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Former U.S. Senator Kay Bailey Hutchison
to address SMU graduates at May Commencement

March 5, 2013

DALLAS (SMU) — Former U.S. Senator Kay Bailey Hutchison will speak at SMU’s all-University commencement ceremony at 9 a.m. Saturday, May 18, on the main campus quadrangle.

Kay Bailey HutchisonDuring the ceremony, Senator Hutchison will receive an honorary Doctor of Engineering degree in honor of her distinguished career in public service and support of higher education, especially in the areas of science and engineering.

“Senator Hutchison will have important insights to share with our graduates,” said SMU President R. Gerald Turner. “Her long and distinguished career in public service and her dedication to higher education are a testament to her commitment to providing a better life for all citizens and for our nation’s future leaders. She has helped SMU gain research funding for impactful projects in science and engineering.”

In 1993, Texans elected Hutchison to the U. S. Senate in a special election. She was the first woman to represent Texas in the Senate and was re-elected three times by large margins. In the history of the Senate, only two women have been elected to Republican leadership--Senator Margaret Chase Smith and Senator Kay Bailey Hutchison. As Chairman of the Republican Policy Committee, she was the fourth-highest ranking Republican senator.

Hutchison served as the Ranking Member on the Senate Committee on Commerce, Science and Transportation and the Appropriations Subcommittee for Commerce, Justice and Science. She also chaired the Military Construction Appropriations Subcommittee and served on Defense Appropriations for 16 years. In 2012, Hutchison finished her term as Chairwoman of the Board of Visitors at the U.S. Military Academy at West Point. She chose not to run for re-election to the Senate in 2012.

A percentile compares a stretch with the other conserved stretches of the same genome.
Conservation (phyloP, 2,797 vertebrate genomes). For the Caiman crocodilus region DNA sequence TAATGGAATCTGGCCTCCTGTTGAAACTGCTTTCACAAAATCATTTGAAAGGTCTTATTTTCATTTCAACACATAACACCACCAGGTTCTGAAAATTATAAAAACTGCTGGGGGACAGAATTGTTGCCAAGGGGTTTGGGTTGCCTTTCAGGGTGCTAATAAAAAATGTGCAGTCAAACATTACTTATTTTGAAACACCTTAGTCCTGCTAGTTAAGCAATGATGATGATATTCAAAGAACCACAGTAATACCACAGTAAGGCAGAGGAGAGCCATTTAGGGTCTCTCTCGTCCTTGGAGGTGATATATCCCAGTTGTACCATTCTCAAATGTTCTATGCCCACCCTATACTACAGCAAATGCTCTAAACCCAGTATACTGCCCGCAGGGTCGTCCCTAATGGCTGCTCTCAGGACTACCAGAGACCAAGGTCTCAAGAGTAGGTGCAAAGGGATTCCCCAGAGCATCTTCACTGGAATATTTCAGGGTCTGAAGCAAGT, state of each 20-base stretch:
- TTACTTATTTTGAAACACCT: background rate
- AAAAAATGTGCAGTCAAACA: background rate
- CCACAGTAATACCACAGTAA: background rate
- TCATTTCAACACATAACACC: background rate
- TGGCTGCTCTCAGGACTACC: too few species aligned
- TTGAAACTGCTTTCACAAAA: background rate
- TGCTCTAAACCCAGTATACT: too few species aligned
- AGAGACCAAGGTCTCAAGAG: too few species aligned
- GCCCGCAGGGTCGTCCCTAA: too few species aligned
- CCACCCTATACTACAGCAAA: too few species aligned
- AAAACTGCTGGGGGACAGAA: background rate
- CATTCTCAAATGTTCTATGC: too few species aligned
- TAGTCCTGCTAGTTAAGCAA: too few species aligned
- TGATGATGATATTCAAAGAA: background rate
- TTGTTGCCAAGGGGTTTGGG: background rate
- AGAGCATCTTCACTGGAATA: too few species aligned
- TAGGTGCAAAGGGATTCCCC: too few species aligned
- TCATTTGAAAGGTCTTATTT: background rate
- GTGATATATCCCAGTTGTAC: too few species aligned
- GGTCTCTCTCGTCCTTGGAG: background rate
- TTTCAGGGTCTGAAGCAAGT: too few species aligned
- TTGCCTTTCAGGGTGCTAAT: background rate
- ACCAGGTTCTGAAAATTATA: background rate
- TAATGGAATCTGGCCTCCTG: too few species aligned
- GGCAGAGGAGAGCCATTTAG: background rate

Throughout her career in the U.S. Senate, Hutchison worked to improve and expand higher education opportunities for students. She has championed advancements in science, technology, engineering and math education and helped thousands of Texans earn college degrees who could not have otherwise gained access to higher education. Through her efforts, research at Texas universities has grown to make the state among the top three for university research in the nation. In 2007, Hutchison co-sponsored the America COMPETES Act to promote STEM and respond to the National Academy of Sciences report on competitiveness. She also was instrumental in establishing the Academy of Medicine, Engineering and Science of Texas, which brings together National Academy members and Nobel laureates to foster academic research in Texas. 

Hutchison’s efforts also helped bring more than $20 million in federal funds for research projects to SMU. Some of the projects that have been funded through her efforts include the Infinity Project, a math and science based engineering and technology education initiative; various NASA and national defense projects; high-tech visual equipment development; and biotechnology projects. In addition to science, technology, engineering and math projects, Hutchison has established the Ray and Kay Bailey Hutchison Scholarship at SMU’s Dedman School of Law and the Hutchison Legal Resource Learning Center.

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SMU is a nationally ranked private university in Dallas founded 100 years ago. Today, SMU enrolls nearly 11,000 students who benefit from the academic opportunities and international reach of seven degree-granting schools.




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